FWIW, Laurence Kotlikoff's MaximizeMySocialSecurity website & service uses 100 years as the default death age. Their view is that SS is longevity insurance. Here's what they say in their FAQs section:
"An analogy may help convey our position. Consider homeowners insurance. No one analyzes buying homeowners insurance from a breakeven perspective because we don't have thousands of homes over which to pool the risk of small and worst case losses, such as our house burning to the ground. Because we only have one house, we can't play the odds. We can't decide whether buying a homeowners policy will break even on average. If we made such a calculation we'd never buy homeowners insurance. Why? Because the cost of homeowners insurance always exceeds the expected payout on the policy we buy due to the insurance company needing to charge its fee.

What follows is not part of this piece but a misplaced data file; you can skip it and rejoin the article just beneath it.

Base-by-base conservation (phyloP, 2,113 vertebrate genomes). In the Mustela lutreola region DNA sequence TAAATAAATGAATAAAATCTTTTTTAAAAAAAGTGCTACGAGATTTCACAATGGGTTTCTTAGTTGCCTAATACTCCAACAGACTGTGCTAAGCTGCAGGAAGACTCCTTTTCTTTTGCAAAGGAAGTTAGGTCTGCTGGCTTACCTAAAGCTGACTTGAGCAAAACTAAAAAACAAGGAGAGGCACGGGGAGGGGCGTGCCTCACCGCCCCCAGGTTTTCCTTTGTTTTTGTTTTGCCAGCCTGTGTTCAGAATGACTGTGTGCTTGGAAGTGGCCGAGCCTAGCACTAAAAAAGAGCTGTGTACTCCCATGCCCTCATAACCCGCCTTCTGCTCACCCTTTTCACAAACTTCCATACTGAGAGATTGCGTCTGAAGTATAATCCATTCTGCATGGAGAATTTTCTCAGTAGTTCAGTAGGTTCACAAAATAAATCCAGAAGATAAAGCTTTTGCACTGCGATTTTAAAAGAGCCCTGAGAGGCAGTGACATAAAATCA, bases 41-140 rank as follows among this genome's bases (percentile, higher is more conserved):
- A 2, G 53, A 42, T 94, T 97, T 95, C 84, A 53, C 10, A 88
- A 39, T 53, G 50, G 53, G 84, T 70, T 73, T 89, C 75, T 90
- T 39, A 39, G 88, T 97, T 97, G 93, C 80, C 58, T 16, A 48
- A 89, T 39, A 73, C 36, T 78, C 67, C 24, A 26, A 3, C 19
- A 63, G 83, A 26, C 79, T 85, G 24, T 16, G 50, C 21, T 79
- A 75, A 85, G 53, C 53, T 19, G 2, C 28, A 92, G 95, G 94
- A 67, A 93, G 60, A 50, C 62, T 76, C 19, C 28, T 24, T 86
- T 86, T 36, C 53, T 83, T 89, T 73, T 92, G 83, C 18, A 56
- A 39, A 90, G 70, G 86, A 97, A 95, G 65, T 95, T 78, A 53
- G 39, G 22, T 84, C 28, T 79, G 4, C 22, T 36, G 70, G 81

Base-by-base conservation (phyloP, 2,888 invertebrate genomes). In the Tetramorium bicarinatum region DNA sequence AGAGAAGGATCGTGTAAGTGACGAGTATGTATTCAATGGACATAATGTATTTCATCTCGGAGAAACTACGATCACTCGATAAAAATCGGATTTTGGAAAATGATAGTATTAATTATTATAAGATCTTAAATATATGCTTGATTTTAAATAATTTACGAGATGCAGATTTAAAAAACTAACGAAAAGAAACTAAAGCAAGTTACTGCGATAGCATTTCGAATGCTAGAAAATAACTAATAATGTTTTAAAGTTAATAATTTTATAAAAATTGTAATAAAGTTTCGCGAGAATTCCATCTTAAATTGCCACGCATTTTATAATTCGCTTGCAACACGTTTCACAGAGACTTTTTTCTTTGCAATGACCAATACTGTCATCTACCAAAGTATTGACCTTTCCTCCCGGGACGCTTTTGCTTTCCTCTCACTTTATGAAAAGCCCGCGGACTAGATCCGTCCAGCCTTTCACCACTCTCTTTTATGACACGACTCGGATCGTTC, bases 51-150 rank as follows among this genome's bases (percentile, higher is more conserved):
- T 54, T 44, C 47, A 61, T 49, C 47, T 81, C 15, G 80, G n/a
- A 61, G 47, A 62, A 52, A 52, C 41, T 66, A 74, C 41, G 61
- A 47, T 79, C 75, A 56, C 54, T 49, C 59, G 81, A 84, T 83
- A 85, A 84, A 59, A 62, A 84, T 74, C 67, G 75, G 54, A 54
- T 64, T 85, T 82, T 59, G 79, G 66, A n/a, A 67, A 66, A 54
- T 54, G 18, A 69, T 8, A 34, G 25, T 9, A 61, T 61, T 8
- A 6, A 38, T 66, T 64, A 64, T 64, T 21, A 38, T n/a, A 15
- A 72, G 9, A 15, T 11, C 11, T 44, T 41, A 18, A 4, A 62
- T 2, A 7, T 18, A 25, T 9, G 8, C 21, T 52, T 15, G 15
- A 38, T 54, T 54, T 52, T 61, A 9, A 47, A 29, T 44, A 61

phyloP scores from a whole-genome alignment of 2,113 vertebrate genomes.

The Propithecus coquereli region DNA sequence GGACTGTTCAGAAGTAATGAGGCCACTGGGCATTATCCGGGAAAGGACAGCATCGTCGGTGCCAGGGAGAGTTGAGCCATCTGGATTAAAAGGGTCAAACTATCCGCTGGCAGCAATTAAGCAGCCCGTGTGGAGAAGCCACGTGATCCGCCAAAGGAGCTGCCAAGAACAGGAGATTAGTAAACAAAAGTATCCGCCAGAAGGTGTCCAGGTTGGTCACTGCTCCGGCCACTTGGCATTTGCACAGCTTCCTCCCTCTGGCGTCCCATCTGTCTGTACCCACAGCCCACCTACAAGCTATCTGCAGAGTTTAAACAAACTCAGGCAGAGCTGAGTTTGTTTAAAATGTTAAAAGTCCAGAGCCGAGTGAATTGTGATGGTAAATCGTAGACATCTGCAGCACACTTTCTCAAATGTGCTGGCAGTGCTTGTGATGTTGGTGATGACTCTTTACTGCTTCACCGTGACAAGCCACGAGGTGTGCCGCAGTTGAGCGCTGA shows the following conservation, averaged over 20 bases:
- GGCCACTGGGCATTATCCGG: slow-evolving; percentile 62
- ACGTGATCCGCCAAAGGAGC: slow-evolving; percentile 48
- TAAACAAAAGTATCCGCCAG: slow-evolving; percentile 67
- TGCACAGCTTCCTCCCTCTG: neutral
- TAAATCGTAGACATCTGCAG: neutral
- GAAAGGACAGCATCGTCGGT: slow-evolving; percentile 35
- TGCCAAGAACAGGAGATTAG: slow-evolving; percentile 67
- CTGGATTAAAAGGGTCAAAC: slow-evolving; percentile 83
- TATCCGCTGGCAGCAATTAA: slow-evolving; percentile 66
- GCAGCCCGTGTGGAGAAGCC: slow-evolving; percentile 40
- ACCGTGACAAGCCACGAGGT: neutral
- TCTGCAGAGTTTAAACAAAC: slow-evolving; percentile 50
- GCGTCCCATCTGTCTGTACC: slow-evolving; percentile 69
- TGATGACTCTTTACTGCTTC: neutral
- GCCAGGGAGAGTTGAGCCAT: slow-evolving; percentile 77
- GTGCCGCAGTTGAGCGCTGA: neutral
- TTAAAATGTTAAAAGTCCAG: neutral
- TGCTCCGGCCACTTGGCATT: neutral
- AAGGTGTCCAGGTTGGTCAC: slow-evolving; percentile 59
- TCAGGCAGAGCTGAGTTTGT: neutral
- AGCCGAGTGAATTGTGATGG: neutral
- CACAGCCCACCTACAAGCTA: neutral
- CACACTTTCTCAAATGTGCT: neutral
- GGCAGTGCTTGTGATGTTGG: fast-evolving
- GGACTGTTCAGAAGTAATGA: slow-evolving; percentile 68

What holds for homeowners insurance holds for longevity insurance. We only have one life to lose, not thousands, so we can't pool risk over when we will die. We will die just once and it may well be at 100 or whatever is our maximum age of life. This is why our software values Social Security benefits through one's maximum, not one's expected age of life. This is not just our company's policy. This is also precisely what the economics and financial theory of longevity risk tells us to do."
Wouldn't it be better to use 120 years as the maximum age?
Genesis 6:3 (New International Version)
Then the LORD said, "My Spirit will not contend with humans forever, for they are mortal; their days will be a hundred and twenty years."